Generations, like people, have personalities, and Millennials – the American teens and twenty-somethings who are making the passage into adulthood at the start of a new millennium – have begun to forge theirs: confident, self-expressive, liberal, upbeat and open to change. They are more ethnically and racially diverse than older adults. They’re less religious, less likely to have served in the military, and are on track to become the most educated generation in American history.
Their entry into careers and first jobs has been badly set back by the Great Recession, but they are more upbeat than their elders about their own economic futures as well as about the overall state of the nation.
They are history’s first “always connected” generation. Steeped in digital technology and social media, they treat their multi-tasking hand-held gadgets almost like a body part – for better and worse. More than eight-in-ten say they sleep with a cell phone glowing by the bed, poised to disgorge texts, phone calls, emails, songs, news, videos, games and wake-up jingles. But sometimes convenience yields to temptation. Nearly two-thirds admit to texting while driving.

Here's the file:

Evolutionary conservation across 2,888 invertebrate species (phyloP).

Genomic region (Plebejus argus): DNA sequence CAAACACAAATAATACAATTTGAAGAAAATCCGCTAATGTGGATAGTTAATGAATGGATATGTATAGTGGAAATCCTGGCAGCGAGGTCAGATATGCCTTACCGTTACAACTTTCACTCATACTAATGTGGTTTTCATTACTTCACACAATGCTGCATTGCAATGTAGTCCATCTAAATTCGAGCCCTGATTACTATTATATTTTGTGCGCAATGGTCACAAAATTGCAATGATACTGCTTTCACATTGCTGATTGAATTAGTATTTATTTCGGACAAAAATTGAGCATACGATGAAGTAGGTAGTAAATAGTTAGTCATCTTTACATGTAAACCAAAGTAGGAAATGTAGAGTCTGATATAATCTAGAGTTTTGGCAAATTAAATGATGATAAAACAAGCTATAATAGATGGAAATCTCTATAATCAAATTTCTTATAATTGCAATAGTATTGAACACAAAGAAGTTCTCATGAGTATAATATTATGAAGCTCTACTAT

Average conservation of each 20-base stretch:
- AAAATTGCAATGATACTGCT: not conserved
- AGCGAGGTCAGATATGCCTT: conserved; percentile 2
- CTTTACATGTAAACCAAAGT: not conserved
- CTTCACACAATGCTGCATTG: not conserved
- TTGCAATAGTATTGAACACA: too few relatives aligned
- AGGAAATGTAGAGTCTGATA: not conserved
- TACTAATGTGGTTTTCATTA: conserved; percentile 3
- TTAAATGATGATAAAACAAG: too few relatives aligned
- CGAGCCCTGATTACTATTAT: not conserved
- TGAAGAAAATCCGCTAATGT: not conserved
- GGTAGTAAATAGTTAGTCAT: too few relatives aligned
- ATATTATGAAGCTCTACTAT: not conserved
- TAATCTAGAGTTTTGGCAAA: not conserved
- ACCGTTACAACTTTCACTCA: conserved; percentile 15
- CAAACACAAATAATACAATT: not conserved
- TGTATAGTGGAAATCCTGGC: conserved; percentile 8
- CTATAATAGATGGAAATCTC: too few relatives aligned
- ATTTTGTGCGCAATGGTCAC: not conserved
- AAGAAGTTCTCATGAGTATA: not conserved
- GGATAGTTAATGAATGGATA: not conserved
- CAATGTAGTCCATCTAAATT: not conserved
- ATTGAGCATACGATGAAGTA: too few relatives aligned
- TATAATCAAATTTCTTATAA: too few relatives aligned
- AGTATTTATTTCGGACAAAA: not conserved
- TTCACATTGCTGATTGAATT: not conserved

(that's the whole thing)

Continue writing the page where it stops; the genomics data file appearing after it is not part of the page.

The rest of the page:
Millennials and Gen Z (under the age of 19) has brought unique workforce opportunities. They expect to “feel” heard and want a spot at the table. They expect to be mentored and recognized. Millennials lead the way – not only do they represent more than 70% of the workforce, they are great leaders and strongly contribute to the bottom line. Come and learn how you too can successfully integrate millennials into your workforce.